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Got a letter from the IRS CP2501 and i don't know what to do.

I sold a house in Michigan on Nov 13, 2015 and bought a house in Florida for more money on Nov 30, 2015.  I didn't know i had to file anything on my tax return.
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Intuit Alumni

Got a letter from the IRS CP2501 and i don't know what to do.

Was it your primary home? See below. If it was a second home or a rental, you would always have to report it.

You do not need to enter the sale of your primary residence if:

  • You never used your primary residence as a rental
  • You have a loss on the sale of your home (Personal use capital losses are not reported on your tax return)
  • You did not receive a Form 1099-S and
  • You meet the home gain exclusion

If you still need to enter your sale of your primary residence, please follow these steps:

  1. Once you are in your tax return (for TurboTax Online sign-in, click Here), click on the “Federal Taxes” tab ("Personal" tab in TurboTax Home & Business)
  2. Next click on “Wages & Income” ("Personal Income" in TurboTax Home & Business)
  3. Next click on “I’ll choose what I work on”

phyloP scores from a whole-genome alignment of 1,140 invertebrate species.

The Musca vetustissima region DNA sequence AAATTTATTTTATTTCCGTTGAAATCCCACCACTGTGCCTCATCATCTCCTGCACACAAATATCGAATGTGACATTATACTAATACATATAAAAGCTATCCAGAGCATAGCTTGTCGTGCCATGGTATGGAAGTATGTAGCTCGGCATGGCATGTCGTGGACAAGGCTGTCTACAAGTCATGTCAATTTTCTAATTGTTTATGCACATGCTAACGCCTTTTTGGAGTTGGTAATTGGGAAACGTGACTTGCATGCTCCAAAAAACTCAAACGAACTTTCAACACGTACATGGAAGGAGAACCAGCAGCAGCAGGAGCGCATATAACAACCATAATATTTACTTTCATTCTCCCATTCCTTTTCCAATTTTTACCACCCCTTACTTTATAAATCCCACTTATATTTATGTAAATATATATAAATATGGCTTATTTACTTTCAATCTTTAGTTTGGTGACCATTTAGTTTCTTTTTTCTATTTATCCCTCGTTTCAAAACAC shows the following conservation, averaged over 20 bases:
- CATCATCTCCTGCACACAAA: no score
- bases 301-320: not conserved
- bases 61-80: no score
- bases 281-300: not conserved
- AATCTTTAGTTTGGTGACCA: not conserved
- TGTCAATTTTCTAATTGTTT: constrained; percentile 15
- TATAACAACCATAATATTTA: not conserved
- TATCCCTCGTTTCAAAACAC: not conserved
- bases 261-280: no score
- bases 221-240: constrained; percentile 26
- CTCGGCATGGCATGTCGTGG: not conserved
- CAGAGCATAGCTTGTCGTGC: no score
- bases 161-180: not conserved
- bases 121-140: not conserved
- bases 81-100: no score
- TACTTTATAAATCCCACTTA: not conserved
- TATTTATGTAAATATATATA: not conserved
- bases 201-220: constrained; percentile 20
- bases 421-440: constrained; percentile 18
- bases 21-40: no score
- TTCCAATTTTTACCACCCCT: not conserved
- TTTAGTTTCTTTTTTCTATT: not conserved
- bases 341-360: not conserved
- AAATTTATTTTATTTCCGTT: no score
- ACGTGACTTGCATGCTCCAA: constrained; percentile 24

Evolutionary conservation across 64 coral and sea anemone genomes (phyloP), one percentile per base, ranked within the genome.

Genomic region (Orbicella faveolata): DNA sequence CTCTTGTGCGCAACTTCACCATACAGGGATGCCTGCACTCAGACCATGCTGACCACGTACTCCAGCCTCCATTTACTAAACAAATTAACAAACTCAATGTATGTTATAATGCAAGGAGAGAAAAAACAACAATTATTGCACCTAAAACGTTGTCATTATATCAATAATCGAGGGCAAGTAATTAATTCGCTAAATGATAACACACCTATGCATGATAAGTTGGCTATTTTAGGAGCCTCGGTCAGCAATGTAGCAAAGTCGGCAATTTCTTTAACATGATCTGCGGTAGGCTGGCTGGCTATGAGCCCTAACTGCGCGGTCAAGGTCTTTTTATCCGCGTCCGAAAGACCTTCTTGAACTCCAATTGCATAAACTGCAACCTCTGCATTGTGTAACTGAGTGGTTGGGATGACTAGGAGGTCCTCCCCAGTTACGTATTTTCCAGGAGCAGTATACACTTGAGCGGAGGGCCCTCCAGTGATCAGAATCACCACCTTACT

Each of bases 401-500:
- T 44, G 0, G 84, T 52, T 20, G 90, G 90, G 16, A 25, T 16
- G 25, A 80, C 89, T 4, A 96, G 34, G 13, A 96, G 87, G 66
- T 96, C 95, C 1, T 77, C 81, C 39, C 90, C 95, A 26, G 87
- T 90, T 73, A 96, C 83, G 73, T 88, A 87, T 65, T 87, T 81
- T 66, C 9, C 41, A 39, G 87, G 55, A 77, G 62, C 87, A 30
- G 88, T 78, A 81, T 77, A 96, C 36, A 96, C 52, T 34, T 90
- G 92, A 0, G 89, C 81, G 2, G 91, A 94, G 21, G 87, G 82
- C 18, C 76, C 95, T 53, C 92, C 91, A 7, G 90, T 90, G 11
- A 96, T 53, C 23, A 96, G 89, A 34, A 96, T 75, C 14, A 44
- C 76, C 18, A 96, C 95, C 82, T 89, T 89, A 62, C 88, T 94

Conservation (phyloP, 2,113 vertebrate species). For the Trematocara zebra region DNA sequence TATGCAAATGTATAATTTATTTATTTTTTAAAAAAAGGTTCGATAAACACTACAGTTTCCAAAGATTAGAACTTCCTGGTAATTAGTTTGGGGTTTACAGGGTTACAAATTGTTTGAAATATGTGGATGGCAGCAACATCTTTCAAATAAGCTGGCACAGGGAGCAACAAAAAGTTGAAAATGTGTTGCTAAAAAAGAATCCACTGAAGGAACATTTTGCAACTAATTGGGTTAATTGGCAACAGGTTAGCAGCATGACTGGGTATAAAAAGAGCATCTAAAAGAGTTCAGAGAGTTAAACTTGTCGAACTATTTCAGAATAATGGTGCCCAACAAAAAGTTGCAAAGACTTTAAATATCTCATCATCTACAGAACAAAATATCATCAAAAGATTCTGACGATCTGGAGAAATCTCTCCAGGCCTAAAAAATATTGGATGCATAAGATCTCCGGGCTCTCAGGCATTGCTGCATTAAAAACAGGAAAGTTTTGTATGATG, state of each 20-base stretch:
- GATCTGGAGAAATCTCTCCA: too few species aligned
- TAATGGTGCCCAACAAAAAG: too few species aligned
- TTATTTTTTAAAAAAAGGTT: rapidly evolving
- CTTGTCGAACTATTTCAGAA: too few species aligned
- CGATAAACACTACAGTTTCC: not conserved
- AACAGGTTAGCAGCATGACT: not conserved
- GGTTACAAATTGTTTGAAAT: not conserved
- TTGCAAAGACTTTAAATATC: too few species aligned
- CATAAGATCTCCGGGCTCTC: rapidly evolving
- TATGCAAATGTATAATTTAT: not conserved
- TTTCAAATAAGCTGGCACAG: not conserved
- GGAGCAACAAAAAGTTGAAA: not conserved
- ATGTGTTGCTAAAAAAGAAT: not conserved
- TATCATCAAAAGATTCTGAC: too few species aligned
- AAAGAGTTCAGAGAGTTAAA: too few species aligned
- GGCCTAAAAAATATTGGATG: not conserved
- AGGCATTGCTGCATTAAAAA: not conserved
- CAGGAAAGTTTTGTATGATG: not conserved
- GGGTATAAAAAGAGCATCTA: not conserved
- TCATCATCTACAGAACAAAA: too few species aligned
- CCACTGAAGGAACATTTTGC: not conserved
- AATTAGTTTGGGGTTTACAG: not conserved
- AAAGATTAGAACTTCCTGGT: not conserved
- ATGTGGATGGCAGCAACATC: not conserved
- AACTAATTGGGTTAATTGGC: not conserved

4. Scroll down the screen until to come to the section “Less Common Income”
  5. Choose “Sale of Home (gain or loss)” and select “start’
  6. You will want to use the "Easy Guide" to determine the adjusted basis on this home 

If this was your primary residence, you may be eligible to exclude the gain under the home gain exclusion.

You can take the gain exclusion as long as you considered the home your "primary residence" for 2 of the last 5 years. If you have a capital gain from the sale of your main home, you may qualify to exclude up to $250,000 of that gain from your income. You may qualify to exclude up to $500,000 of that gain if you file a joint return with your spouse. 

If you did not use the home as your primary residence for 2 of the last 5 years and meet the home gain exclusion requirements, you may still be eligible for partial exclusion if you can show the main reason you sold your home was because of a change in workplace location, for health reasons, or because of an unforeseeable event

See Sale of Your Home for more information on the exclusion.

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